Saw this via the Passive Voice blog:
Computer Stories: A.I. Is Beginning to Assist Novelists
Robin Sloan has a collaborator on his new novel: a computer. … Mr. Sloan is writing his book with the help of home-brewed software that finishes his sentences with the push of a tab key. …
Mr. Sloan … composes by writing snippets of text, which he sends to himself as messages and then works over into longer passages. His new novel, which is still untitled, is set in a near-future California where nature is resurgent. The other day, the writer made this note: “The bison are back. Herds 50 miles long.” … He writes: The bison are gathered around the canyon. … What comes next? He hits tab. The computer makes a noise like “pock,” analyzes the last few sentences, and adds the phrase “by the bare sky.”
Mr. Sloan likes it. “That’s kind of fantastic,” he said. “Would I have written ‘bare sky’ by myself? Maybe, maybe not.”
Raise your hand if you think this method of composition sounds like LESS work than just writing the story out of your head.
Didn’t think so. This sounds kind of like fun, but it doesn’t sound like any kind of assistance. “By the bare sky,” says the algorithm, and there Sloan is, thinking, Oh, that’s a neat phrase. Then he has fit it in the passage somehow and, I presume, read through the paragraph to make sure it feels right. I mean, sounds good, reads smoothly, all those things the computer can’t begin to judge.
This kind of thing sounds A LOT like those twitter games where people start typing and report what text suggestion software suggests to finish the sentence. You know, things like:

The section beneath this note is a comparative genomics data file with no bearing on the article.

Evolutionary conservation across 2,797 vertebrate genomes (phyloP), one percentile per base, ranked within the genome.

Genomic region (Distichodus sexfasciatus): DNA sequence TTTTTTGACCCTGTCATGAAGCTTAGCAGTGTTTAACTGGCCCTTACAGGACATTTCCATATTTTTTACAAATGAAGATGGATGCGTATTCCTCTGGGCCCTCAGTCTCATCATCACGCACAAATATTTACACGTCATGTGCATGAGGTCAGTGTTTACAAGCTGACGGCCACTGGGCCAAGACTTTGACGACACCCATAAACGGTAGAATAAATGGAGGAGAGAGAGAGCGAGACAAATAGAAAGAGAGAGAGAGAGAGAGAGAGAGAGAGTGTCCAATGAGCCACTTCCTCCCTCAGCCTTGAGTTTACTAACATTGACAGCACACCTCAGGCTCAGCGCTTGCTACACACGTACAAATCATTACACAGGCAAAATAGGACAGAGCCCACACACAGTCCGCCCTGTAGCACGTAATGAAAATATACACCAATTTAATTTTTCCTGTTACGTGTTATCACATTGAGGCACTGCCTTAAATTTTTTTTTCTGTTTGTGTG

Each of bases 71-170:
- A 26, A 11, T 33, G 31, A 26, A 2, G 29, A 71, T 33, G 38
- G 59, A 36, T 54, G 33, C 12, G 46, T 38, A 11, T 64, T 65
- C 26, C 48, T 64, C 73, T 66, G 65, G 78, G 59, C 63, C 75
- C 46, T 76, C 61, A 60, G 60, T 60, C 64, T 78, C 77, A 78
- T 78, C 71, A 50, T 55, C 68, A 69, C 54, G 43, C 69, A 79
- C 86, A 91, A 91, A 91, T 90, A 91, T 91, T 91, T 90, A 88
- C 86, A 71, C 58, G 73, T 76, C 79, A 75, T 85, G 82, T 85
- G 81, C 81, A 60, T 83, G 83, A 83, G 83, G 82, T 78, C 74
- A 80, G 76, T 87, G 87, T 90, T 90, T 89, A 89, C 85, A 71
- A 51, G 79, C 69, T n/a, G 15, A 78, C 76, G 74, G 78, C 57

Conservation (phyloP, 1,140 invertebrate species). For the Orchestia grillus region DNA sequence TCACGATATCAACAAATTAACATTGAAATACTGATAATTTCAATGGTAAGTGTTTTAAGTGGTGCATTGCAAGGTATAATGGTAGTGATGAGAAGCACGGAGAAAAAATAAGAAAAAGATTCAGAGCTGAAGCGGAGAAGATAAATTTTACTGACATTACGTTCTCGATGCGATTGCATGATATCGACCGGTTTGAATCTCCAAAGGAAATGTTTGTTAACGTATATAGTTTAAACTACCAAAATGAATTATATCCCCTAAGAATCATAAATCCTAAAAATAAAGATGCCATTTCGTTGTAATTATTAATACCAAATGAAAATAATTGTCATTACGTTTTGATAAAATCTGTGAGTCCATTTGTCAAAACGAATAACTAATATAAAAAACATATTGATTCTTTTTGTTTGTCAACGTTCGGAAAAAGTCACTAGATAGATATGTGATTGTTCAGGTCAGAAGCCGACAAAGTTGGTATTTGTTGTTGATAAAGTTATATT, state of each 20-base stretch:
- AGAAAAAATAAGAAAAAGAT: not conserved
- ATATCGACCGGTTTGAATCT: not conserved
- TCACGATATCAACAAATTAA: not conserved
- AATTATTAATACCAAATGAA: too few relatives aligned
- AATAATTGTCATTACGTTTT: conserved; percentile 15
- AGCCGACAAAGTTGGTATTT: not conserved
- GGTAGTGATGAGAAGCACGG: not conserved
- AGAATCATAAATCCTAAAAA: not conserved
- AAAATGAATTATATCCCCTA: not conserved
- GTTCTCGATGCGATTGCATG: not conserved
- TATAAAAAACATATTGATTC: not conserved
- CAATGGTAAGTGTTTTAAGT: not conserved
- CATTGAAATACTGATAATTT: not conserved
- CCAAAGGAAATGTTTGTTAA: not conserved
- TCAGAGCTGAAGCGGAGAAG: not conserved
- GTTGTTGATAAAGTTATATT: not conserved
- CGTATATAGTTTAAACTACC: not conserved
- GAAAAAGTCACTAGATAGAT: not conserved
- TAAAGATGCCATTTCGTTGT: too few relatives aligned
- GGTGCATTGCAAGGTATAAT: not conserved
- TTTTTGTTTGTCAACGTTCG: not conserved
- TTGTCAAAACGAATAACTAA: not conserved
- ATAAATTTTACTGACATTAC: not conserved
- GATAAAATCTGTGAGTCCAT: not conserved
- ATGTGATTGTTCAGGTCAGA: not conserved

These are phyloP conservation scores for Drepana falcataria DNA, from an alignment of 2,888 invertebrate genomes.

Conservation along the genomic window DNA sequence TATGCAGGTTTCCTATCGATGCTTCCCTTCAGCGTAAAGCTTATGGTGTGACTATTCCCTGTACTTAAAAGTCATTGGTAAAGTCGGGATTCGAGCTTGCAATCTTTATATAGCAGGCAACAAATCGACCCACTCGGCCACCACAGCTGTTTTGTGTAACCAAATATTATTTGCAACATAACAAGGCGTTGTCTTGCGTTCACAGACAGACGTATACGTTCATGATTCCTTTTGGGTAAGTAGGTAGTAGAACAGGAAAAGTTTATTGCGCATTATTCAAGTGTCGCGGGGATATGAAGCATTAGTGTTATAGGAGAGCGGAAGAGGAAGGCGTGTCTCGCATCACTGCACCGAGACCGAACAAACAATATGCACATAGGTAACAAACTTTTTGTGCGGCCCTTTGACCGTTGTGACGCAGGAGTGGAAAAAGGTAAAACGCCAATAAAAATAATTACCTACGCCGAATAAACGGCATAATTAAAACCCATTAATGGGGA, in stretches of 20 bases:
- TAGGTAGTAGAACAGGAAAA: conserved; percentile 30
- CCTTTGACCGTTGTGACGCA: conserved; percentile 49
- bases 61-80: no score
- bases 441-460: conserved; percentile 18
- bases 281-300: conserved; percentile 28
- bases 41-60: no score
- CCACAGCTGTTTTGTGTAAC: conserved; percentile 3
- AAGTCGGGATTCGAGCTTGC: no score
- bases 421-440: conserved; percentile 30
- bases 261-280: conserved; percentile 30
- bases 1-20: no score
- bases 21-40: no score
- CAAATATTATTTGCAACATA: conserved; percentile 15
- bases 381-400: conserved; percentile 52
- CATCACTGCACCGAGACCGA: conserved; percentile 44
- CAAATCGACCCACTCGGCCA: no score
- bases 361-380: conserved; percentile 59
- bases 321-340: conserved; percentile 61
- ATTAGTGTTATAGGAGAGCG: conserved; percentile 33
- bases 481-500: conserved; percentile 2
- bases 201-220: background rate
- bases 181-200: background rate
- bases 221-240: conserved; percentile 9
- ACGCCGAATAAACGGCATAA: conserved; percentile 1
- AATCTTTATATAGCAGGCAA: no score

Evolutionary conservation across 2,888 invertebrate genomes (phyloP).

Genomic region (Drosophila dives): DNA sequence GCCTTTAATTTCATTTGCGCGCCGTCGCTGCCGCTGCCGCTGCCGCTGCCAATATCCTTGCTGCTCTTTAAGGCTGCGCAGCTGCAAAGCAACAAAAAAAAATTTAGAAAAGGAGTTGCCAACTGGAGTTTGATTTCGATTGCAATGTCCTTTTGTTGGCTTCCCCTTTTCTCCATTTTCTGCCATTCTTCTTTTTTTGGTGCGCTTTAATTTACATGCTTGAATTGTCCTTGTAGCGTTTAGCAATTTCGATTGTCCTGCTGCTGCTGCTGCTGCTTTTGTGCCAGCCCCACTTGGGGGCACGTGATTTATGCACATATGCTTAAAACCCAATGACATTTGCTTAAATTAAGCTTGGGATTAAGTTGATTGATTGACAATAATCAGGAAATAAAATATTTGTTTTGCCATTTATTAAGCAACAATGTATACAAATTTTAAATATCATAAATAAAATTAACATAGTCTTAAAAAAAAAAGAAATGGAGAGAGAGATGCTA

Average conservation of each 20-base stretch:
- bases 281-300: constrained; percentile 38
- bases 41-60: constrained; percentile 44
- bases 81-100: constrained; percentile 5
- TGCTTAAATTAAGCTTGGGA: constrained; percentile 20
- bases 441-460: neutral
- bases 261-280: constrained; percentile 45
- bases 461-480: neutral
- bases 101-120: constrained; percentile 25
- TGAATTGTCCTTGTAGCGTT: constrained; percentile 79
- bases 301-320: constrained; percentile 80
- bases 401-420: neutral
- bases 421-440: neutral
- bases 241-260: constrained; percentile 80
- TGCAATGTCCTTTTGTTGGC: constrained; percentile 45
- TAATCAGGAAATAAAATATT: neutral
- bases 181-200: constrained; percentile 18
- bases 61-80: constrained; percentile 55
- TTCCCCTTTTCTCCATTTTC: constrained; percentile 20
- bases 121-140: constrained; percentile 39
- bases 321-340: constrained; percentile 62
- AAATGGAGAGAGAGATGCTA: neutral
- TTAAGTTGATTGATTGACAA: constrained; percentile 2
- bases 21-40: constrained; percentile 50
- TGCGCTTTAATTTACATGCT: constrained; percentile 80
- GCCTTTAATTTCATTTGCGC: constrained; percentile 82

My name is … Earl
I was born in … darkness
I once went … to a party dressed as a chicken.
All of the above are actually what Google just suggested for me, including that entire one about the chicken. Did not see that coming. Sounds to me quite a bit like The bison are gathered around the canyon … by the bare sky.
As a toy, this sounds kind of neat. As a tool, well, I’m not persuaded that’s a reasonable categorization.
Also, it’s not artificial intelligence. I read SF; I know what artificial intelligence REALLY looks like: Computers that are people. Definitely not the same thing as algorithms that spit out semi-random phrases at the touch of a key.
3 thoughts on “This is not “assistance;” it’s play”
Random generators can definitely assist, but by breaking things loose.
Yeah, I’m not sure that’s collaboration as much as something to spark ideas when you’re stuck.
A real AI would finish the novel, proofread it, send it to the editors, and deposit the royalty checks for you.
Exactly, Robert! Now THAT would be useful.